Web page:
The controversy over Muhammad Yunus’ exit from the Grameen Bank has again brought to the fore crucial issues about how some leaders manage transitions. The script looks familiar. Why do eminently successful leaders look so vulnerable after tasting so much success? How important is it for Yunus to hold on to the CEO position at Grameen, and can we test him on the basis of the second line of leadership he has built at the bank? Is it okay for him to have used the government when it suited his cause, and sulk when the government uses him for its motives? Without taking away the credit for the phenomenal work done by some of the pioneers in the developmental field, it might be useful to ask some hard questions.
If we rewind to the case of Verghese Kurien—another colossal figure—we find that Yunus’ exit looks somewhat similar. Kurien’s was also a case in which passions ran high in his favour. There was decades of dedicated work done, there was an unblemished record of grit, gumption and working within a system that could have been hostile—one that threw in several vested interests. The end was similar too—wanting to hang on to an inconsequential position for an unspecified period. Whether it is a lifetime CEO or a lifetime chairman, these are small perks that these gentlemen could have let go of quite easily given the stature that they enjoyed in their immediate social circle or the world at large.
Where does this need to hang in come from? While this is not a comprehensive study on leadership styles, let us look at things that are common. Let us also look at contrasting styles in the developmental field. There would be examples of equal measure in the corporate world as well, but there it is the market-related pressures that eventually make leaders succumb.
The ones who head developmental initiatives, like Kurien and Yunus, are unconventional people. They were successful because they broke conventions and “accepted” practices, and innovated. They set their own rules and lived by them. They were applauded for this. They came across a single significant idea (milk cooperatives for Kurien and microfinance for Yunus) and ran with these ideas for decades. Not that they did not make a foray into other fields, but those were insignificant compared with the success they got in their flagship programmes. Throughout their careers, they took a moral position that was superior to the alternatives and questioned the ex-ante legal position.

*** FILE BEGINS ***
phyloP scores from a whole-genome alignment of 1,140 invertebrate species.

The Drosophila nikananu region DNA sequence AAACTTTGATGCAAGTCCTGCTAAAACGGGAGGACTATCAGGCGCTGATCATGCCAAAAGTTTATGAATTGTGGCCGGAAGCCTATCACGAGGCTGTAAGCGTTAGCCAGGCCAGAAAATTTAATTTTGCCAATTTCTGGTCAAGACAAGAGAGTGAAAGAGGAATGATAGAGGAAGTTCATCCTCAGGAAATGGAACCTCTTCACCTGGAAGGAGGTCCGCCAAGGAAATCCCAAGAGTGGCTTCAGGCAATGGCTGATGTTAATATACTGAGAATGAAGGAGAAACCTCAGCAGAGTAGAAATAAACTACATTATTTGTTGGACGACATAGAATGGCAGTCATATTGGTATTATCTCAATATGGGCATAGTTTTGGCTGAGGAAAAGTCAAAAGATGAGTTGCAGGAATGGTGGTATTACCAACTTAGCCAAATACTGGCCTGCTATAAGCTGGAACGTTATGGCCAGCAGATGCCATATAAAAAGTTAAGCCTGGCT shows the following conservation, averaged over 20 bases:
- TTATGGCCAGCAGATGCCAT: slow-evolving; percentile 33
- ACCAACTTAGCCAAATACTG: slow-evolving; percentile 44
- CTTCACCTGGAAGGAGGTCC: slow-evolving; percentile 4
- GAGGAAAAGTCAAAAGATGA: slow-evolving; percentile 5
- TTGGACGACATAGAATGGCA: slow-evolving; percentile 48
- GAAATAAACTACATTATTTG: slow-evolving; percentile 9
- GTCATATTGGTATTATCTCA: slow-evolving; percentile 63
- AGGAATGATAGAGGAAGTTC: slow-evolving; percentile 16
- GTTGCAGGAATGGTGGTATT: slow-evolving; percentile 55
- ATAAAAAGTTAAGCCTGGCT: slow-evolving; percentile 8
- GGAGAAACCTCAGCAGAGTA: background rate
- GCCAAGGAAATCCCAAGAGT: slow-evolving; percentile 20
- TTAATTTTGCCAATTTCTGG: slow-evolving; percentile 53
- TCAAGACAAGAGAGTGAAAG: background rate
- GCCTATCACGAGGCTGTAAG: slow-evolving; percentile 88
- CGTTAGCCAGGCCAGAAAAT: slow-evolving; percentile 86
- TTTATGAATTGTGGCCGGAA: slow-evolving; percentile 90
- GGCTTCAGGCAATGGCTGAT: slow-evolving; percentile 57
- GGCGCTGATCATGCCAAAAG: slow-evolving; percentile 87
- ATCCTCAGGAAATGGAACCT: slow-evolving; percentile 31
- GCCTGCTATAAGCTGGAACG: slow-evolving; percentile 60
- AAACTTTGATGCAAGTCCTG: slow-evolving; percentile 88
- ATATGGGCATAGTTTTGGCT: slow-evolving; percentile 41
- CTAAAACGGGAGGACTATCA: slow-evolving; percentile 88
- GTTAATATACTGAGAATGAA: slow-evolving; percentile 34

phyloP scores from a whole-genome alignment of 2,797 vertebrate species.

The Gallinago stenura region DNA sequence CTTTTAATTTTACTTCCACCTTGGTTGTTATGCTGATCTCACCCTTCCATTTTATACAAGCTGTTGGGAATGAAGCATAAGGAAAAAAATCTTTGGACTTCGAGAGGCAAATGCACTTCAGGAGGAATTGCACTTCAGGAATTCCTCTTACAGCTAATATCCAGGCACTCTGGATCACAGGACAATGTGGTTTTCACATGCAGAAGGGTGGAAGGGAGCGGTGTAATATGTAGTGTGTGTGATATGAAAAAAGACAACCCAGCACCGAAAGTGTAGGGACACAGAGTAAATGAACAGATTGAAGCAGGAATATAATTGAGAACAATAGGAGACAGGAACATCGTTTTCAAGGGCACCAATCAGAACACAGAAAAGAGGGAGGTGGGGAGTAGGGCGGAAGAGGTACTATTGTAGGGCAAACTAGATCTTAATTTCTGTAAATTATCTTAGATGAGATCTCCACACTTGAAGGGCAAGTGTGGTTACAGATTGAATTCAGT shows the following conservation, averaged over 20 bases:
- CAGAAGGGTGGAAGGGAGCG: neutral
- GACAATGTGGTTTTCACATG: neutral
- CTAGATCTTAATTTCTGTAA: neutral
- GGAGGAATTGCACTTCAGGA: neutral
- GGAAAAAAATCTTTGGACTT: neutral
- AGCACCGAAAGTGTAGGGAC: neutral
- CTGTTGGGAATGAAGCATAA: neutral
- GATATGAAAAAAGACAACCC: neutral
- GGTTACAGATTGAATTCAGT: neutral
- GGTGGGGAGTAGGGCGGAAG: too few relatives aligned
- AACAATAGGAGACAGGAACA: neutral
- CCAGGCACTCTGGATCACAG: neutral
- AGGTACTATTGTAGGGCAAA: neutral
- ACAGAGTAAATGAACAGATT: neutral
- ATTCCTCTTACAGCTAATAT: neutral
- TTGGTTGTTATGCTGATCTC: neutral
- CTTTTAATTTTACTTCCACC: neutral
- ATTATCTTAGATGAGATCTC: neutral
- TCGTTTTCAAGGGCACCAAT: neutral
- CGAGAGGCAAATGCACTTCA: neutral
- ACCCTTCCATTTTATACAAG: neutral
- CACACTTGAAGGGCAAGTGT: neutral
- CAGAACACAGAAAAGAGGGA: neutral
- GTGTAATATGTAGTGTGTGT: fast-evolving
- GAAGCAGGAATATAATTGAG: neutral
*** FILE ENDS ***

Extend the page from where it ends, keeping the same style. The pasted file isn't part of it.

Take Yunus, for instance. The incorporation and basic structuring of Grameen Bank were done under a military regime through a decree. Technically, he could never retain control over the organization except through a superior moral position. No wonder the high court struck down his plea—the court takes a legal position. Why is there a global outrage on a legal issue? Is it because the moral issue is so superior that we should make an exception? For both Kurien and Yunus, it appears so. Kurien held his position at the Gujarat Cooperative Milk Marketing Federation (GCMMF) at the pleasure of its members; at the National Dairy Development Board (NDDB) at the pleasure of the President of India. The approvals in either case could have been withdrawn at any time. But their moral position gave them the legitimacy to carry on even after the usual “expiry date”.